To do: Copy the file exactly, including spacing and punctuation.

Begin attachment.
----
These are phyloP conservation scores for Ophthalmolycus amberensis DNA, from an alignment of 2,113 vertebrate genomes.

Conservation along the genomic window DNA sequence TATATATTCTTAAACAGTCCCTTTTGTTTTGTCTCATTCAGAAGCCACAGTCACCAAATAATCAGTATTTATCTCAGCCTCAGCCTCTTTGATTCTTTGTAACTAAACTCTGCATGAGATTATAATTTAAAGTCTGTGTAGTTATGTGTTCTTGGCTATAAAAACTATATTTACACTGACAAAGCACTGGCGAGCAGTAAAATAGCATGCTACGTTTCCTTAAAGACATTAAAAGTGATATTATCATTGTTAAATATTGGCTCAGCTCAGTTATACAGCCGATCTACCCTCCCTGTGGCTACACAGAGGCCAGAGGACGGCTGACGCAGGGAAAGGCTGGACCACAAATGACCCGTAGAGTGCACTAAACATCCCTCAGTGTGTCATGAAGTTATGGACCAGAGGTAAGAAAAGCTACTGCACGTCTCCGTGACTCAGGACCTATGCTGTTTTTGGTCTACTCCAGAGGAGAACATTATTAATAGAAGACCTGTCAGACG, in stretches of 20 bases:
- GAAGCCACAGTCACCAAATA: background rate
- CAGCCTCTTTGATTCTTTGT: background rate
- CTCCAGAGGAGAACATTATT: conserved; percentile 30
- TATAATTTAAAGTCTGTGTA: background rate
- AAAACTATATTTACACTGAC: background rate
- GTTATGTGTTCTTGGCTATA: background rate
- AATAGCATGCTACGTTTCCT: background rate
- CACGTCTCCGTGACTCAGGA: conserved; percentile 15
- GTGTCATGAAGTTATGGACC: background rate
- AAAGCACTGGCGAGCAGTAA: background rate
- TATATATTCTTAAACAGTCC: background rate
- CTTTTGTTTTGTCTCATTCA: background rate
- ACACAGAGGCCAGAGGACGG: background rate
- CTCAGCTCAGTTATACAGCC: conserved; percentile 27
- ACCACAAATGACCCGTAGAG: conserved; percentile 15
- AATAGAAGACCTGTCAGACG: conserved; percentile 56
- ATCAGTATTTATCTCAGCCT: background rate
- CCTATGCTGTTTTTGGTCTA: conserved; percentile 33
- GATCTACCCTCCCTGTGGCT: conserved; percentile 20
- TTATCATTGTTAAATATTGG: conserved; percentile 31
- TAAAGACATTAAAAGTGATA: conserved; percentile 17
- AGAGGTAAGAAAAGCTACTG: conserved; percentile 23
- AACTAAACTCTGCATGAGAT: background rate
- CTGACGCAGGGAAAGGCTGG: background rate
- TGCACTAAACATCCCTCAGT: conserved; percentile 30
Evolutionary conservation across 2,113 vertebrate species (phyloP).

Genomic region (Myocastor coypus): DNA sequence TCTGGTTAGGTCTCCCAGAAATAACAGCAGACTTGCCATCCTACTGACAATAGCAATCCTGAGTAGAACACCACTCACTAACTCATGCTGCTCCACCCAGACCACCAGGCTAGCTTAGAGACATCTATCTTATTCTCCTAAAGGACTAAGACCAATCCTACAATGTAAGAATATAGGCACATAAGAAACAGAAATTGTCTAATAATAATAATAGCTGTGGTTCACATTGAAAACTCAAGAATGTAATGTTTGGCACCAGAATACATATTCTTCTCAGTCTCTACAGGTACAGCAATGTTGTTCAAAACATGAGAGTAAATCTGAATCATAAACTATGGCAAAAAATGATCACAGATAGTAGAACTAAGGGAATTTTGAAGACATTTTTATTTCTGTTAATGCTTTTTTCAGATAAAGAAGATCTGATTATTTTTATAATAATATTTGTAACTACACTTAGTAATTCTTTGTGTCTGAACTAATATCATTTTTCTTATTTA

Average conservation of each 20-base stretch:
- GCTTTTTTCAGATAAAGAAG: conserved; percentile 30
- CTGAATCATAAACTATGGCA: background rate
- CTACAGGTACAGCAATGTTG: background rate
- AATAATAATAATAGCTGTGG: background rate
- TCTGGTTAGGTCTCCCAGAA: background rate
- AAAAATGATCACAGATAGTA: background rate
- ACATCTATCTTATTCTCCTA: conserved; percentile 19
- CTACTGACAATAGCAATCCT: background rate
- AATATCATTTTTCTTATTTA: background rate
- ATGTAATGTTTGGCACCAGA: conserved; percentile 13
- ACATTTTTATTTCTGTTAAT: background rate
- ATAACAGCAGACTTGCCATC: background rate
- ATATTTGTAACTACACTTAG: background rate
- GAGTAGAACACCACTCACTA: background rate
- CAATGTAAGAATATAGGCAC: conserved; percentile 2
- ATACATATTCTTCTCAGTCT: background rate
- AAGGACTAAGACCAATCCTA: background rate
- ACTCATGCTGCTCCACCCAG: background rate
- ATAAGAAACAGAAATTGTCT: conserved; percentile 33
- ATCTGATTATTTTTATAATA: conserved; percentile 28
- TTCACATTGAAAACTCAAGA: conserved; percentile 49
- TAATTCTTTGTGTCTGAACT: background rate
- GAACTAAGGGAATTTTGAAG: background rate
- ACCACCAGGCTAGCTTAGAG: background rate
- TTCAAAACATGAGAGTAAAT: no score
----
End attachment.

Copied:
These are phyloP conservation scores for Ophthalmolycus amberensis DNA, from an alignment of 2,113 vertebrate genomes.

Conservation along the genomic window DNA sequence TATATATTCTTAAACAGTCCCTTTTGTTTTGTCTCATTCAGAAGCCACAGTCACCAAATAATCAGTATTTATCTCAGCCTCAGCCTCTTTGATTCTTTGTAACTAAACTCTGCATGAGATTATAATTTAAAGTCTGTGTAGTTATGTGTTCTTGGCTATAAAAACTATATTTACACTGACAAAGCACTGGCGAGCAGTAAAATAGCATGCTACGTTTCCTTAAAGACATTAAAAGTGATATTATCATTGTTAAATATTGGCTCAGCTCAGTTATACAGCCGATCTACCCTCCCTGTGGCTACACAGAGGCCAGAGGACGGCTGACGCAGGGAAAGGCTGGACCACAAATGACCCGTAGAGTGCACTAAACATCCCTCAGTGTGTCATGAAGTTATGGACCAGAGGTAAGAAAAGCTACTGCACGTCTCCGTGACTCAGGACCTATGCTGTTTTTGGTCTACTCCAGAGGAGAACATTATTAATAGAAGACCTGTCAGACG, in stretches of 20 bases:
- GAAGCCACAGTCACCAAATA: background rate
- CAGCCTCTTTGATTCTTTGT: background rate
- CTCCAGAGGAGAACATTATT: conserved; percentile 30
- TATAATTTAAAGTCTGTGTA: background rate
- AAAACTATATTTACACTGAC: background rate
- GTTATGTGTTCTTGGCTATA: background rate
- AATAGCATGCTACGTTTCCT: background rate
- CACGTCTCCGTGACTCAGGA: conserved; percentile 15
- GTGTCATGAAGTTATGGACC: background rate
- AAAGCACTGGCGAGCAGTAA: background rate
- TATATATTCTTAAACAGTCC: background rate
- CTTTTGTTTTGTCTCATTCA: background rate
- ACACAGAGGCCAGAGGACGG: background rate
- CTCAGCTCAGTTATACAGCC: conserved; percentile 27
- ACCACAAATGACCCGTAGAG: conserved; percentile 15
- AATAGAAGACCTGTCAGACG: conserved; percentile 56
- ATCAGTATTTATCTCAGCCT: background rate
- CCTATGCTGTTTTTGGTCTA: conserved; percentile 33
- GATCTACCCTCCCTGTGGCT: conserved; percentile 20
- TTATCATTGTTAAATATTGG: conserved; percentile 31
- TAAAGACATTAAAAGTGATA: conserved; percentile 17
- AGAGGTAAGAAAAGCTACTG: conserved; percentile 23
- AACTAAACTCTGCATGAGAT: background rate
- CTGACGCAGGGAAAGGCTGG: background rate
- TGCACTAAACATCCCTCAGT: conserved; percentile 30
Evolutionary conservation across 2,113 vertebrate species (phyloP).

Genomic region (Myocastor coypus): DNA sequence TCTGGTTAGGTCTCCCAGAAATAACAGCAGACTTGCCATCCTACTGACAATAGCAATCCTGAGTAGAACACCACTCACTAACTCATGCTGCTCCACCCAGACCACCAGGCTAGCTTAGAGACATCTATCTTATTCTCCTAAAGGACTAAGACCAATCCTACAATGTAAGAATATAGGCACATAAGAAACAGAAATTGTCTAATAATAATAATAGCTGTGGTTCACATTGAAAACTCAAGAATGTAATGTTTGGCACCAGAATACATATTCTTCTCAGTCTCTACAGGTACAGCAATGTTGTTCAAAACATGAGAGTAAATCTGAATCATAAACTATGGCAAAAAATGATCACAGATAGTAGAACTAAGGGAATTTTGAAGACATTTTTATTTCTGTTAATGCTTTTTTCAGATAAAGAAGATCTGATTATTTTTATAATAATATTTGTAACTACACTTAGTAATTCTTTGTGTCTGAACTAATATCATTTTTCTTATTTA

Average conservation of each 20-base stretch:
- GCTTTTTTCAGATAAAGAAG: conserved; percentile 30
- CTGAATCATAAACTATGGCA: background rate
- CTACAGGTACAGCAATGTTG: background rate
- AATAATAATAATAGCTGTGG: background rate
- TCTGGTTAGGTCTCCCAGAA: background rate
- AAAAATGATCACAGATAGTA: background rate
- ACATCTATCTTATTCTCCTA: conserved; percentile 19
- CTACTGACAATAGCAATCCT: background rate
- AATATCATTTTTCTTATTTA: background rate
- ATGTAATGTTTGGCACCAGA: conserved; percentile 13
- ACATTTTTATTTCTGTTAAT: background rate
- ATAACAGCAGACTTGCCATC: background rate
- ATATTTGTAACTACACTTAG: background rate
- GAGTAGAACACCACTCACTA: background rate
- CAATGTAAGAATATAGGCAC: conserved; percentile 2
- ATACATATTCTTCTCAGTCT: background rate
- AAGGACTAAGACCAATCCTA: background rate
- ACTCATGCTGCTCCACCCAG: background rate
- ATAAGAAACAGAAATTGTCT: conserved; percentile 33
- ATCTGATTATTTTTATAATA: conserved; percentile 28
- TTCACATTGAAAACTCAAGA: conserved; percentile 49
- TAATTCTTTGTGTCTGAACT: background rate
- GAACTAAGGGAATTTTGAAG: background rate
- ACCACCAGGCTAGCTTAGAG: background rate
- TTCAAAACATGAGAGTAAAT: no score